Find a partner who shares the passion and dream: It’s a big decision to make! And travel always has its ups and downs, especially when travelling in foreign countries where you do not speak the language. A partner who can share the joys and pains of the trip will make it all less scary and much more fun!

Start preparing early! We started the bulk of our preparation in September and created a shared checked list of tasks to track progress. Spread your workload out to reduce stress level then most planning could be part of the adventure itself 🙂 and finding the right partner in crime, who is crazy enough to go through all this with you, may take the longest time to prepare :p

We are happy to share more details with those interested. And we should have more travel tips at the end of our trip 🙂 Stay tuned!

Utah, Chapter 2: Other SLC Sites

I’m lying under a small juniper tree staving off imminent heat stroke just below the big white “G” some way up the side of G mountain just E of Utah Lake listening to the strong thermals gust through the branches. It was v rough flying from Inspo yesterday and it was nowhere near this strong making me a bit apprehensive about flying here. It’s so hot here and the 500ft walk up from the car was not at all shady. The launch looks nice however, so I’m hoping the conditions will calm down enough and I’ll cool down enough to fly in a bit! Perhaps Ill even get to thermal up over G mountain. Were up here with Hal a local instructor who generously invited us on this adventure, CS Ling and Greg with his son. Greg is going to be wind dummy for us on his Carrera – we shall see…


View from G Mountain takeoff

Well, a few flew, but it was cross-wind, strong and unpleasant looking, which of course didn’t put XT off who had a hairy takeoff narrowly avoiding being dragged over rough terrain while flying sideways with half a wing, however she recovered really well from this unconventional takeoff and had a rough but uneventful flight. For me the potential enjoyment/risk ratio was just not large enough, so I walked down. Greg commented it was fun – “really?”, “well, it was the kind of thing thats only fun afterwards!” Anyway, we all got down safe in our own ways! 🙂

Jim and his wife Terry’s (our great hosts) kindly gave us a lift to V mountain which is N of the centre of SLC and where pilots can fly big XCs not infrequently going S to the N Point and beyond. So I (at least) arrived with rather unrealistic dreams. It was slightly unnerving to find a clay-pigeon shoot going on just behind takeoff and again there was no shade on launch. Our expectations dropped further as there was only a very light breeze and it was rather off to the North – oh dear. I had a frustrating “sledder” (top to bottom) after first getting a bit battered about in a tempting little rotary thermal over a gully which was completely not worth the stress! XT however, managed to make it stick and had a good 1.5hr, 9kft 15k XC ft flight which was very good achievement for the conditions and better than anyone else – I’m only a little envious! }:( We picked her up from a nice big school field on the way home. Jim had a similar flight to me, but had Terry taken some cracking photos of us, see below which made it seem as though we all had a cracking day!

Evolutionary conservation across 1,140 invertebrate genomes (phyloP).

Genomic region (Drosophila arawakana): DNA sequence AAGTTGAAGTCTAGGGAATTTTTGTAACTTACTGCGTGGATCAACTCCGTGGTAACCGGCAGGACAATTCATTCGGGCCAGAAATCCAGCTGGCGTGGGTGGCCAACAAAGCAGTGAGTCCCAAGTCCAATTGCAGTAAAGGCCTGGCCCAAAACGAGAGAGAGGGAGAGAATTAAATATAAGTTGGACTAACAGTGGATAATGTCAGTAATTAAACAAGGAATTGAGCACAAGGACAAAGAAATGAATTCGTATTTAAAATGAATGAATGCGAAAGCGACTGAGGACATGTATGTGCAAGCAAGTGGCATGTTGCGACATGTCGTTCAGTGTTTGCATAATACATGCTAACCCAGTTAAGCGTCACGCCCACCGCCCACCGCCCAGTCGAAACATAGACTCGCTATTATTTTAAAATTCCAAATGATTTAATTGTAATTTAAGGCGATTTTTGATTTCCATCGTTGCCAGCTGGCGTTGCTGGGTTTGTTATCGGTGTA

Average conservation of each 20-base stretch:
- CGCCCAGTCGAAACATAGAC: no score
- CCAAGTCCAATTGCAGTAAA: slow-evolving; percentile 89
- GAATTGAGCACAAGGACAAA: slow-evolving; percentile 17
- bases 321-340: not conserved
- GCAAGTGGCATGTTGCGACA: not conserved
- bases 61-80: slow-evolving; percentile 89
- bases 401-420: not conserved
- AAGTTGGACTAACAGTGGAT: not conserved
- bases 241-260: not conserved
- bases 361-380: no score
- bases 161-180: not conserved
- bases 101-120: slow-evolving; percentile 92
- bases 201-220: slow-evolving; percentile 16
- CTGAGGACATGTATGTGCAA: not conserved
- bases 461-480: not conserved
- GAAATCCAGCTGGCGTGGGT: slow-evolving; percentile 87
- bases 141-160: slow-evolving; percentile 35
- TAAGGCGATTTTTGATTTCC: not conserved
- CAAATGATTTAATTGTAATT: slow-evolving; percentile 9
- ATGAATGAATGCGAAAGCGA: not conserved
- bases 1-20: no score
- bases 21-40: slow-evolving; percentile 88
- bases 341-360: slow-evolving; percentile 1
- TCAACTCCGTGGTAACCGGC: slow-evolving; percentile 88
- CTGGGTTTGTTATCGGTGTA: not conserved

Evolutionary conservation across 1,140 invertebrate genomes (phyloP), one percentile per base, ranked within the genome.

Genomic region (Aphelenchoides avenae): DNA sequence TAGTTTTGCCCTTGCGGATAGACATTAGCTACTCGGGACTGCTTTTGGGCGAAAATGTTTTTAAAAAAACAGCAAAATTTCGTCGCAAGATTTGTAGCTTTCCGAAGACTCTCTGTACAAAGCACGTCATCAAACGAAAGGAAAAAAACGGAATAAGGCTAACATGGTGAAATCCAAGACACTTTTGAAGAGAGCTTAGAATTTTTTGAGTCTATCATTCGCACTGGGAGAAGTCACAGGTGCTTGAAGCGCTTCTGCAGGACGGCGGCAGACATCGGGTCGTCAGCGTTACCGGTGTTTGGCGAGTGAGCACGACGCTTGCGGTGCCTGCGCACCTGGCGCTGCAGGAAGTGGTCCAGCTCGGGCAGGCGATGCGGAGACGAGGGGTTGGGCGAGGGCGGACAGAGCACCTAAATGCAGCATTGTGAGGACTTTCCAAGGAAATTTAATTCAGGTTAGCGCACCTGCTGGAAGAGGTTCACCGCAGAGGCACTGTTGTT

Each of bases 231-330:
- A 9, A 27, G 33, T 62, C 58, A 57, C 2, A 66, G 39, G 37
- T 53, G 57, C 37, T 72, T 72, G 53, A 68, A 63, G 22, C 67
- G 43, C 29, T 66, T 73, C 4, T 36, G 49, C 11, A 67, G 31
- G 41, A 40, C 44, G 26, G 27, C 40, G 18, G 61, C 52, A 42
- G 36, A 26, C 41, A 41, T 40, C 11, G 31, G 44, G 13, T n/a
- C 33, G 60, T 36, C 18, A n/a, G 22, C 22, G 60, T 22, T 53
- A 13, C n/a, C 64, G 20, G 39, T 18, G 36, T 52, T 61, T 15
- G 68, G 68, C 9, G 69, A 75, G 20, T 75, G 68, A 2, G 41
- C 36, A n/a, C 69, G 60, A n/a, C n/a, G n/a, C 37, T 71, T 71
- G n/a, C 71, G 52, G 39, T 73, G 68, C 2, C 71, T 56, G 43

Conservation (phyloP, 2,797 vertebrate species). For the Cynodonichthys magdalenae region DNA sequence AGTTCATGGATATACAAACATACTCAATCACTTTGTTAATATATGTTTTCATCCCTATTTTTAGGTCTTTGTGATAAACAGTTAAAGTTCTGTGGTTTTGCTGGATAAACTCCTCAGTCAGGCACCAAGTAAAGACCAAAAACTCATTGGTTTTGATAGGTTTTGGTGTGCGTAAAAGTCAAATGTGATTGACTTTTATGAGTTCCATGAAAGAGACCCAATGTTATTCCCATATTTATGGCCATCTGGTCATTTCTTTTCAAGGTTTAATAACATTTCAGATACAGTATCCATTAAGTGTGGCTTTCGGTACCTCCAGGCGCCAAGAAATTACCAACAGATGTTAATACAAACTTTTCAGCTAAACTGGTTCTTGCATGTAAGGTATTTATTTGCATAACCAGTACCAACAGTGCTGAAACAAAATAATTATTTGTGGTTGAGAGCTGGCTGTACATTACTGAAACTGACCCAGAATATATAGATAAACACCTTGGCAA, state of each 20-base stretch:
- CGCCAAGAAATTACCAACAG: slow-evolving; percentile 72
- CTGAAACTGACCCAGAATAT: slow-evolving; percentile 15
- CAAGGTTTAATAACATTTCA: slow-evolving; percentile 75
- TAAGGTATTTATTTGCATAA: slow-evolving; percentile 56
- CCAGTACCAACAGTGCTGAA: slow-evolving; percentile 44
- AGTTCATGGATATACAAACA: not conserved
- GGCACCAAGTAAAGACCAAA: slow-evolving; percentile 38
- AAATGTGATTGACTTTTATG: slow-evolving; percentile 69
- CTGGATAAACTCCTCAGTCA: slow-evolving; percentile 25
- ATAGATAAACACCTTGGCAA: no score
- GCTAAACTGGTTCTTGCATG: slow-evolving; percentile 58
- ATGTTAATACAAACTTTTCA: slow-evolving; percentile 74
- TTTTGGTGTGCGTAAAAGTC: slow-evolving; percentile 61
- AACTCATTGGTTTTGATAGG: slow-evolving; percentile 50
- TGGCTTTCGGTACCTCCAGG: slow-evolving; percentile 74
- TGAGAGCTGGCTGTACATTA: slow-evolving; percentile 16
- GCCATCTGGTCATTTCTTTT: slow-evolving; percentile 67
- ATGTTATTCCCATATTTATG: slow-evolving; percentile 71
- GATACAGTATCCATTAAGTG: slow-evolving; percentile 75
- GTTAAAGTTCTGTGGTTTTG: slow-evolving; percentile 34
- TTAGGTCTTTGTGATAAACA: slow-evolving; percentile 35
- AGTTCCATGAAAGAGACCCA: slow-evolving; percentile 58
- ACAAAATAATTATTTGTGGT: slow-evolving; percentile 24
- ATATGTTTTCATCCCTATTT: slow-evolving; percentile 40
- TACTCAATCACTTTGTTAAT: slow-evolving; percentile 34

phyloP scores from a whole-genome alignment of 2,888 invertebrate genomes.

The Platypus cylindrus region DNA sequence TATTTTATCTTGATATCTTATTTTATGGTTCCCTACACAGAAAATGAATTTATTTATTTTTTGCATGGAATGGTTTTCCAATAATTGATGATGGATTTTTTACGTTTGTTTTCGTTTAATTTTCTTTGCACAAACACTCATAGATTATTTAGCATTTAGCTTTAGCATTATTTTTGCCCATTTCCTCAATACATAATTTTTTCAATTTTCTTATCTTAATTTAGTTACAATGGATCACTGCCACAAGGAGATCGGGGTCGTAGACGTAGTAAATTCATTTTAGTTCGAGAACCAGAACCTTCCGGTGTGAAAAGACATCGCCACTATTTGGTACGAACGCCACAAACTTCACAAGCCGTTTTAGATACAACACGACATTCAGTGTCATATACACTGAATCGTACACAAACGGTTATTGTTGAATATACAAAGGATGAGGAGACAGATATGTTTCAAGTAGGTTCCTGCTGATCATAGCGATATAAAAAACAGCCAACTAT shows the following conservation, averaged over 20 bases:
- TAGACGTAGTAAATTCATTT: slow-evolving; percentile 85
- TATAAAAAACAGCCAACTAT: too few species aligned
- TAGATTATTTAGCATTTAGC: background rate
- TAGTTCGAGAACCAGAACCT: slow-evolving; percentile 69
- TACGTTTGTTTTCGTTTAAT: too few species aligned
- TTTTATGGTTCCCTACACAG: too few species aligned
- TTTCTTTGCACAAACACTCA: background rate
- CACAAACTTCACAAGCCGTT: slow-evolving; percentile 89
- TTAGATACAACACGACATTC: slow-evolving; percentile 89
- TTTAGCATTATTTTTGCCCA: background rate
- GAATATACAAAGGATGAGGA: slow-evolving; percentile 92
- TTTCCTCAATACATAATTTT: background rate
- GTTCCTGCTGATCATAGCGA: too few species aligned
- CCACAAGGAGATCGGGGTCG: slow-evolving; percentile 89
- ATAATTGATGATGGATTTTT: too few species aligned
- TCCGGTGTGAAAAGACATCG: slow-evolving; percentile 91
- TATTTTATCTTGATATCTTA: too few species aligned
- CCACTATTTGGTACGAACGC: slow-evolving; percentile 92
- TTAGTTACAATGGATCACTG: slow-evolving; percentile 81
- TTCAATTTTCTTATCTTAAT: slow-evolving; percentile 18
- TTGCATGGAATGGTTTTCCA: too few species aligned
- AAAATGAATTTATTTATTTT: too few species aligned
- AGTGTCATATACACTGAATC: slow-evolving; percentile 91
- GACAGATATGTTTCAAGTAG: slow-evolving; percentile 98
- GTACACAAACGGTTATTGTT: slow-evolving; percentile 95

XT and Jim over the V


XT and Al being broiled alive on V launch while waiting for an elusive thermal!

One afternoon XT and I found ourselves in a rather hot school car park in Farmington with an excited gaggle of pilots all with the aim of a rare chance of flying off Frances Peak. This is a high mountain for which the takeoff is up a very long drive up a dirt road and requires some organisation for collecting cars on landing. The weather however doesn’t care of the effort and enthusiasm of 50+ pilots and no sane flying was going to happen as when we got up there we could see a massive cold front encroaching. In USA the weather is a bit bigger than in the UK – we had a panoramic view of a whole line of cunims, each massive with regular lightening flashes and a gust front very visibly kicking up dust and water from the salt lake coming in at 50mph according to weather stations. Was no flying was going to occur, we had a bit of time to look around this beautiful mountain before the gust front hit. The flowers up there were spectacular growing thick amongst the holders – it was like a rock garden. When it hit us, it was truly on of those moments to be thankful we were all on the ground – time to leave. Thanks Hal for the heads up again and thanks Adam for lift up in the jeep, and the exciting tour around the mountain top! A non-flying adventure, but an adventure all the same!

Gust front over SLC from Frances Peak launch

Gust front over SLC from Frances Peak launch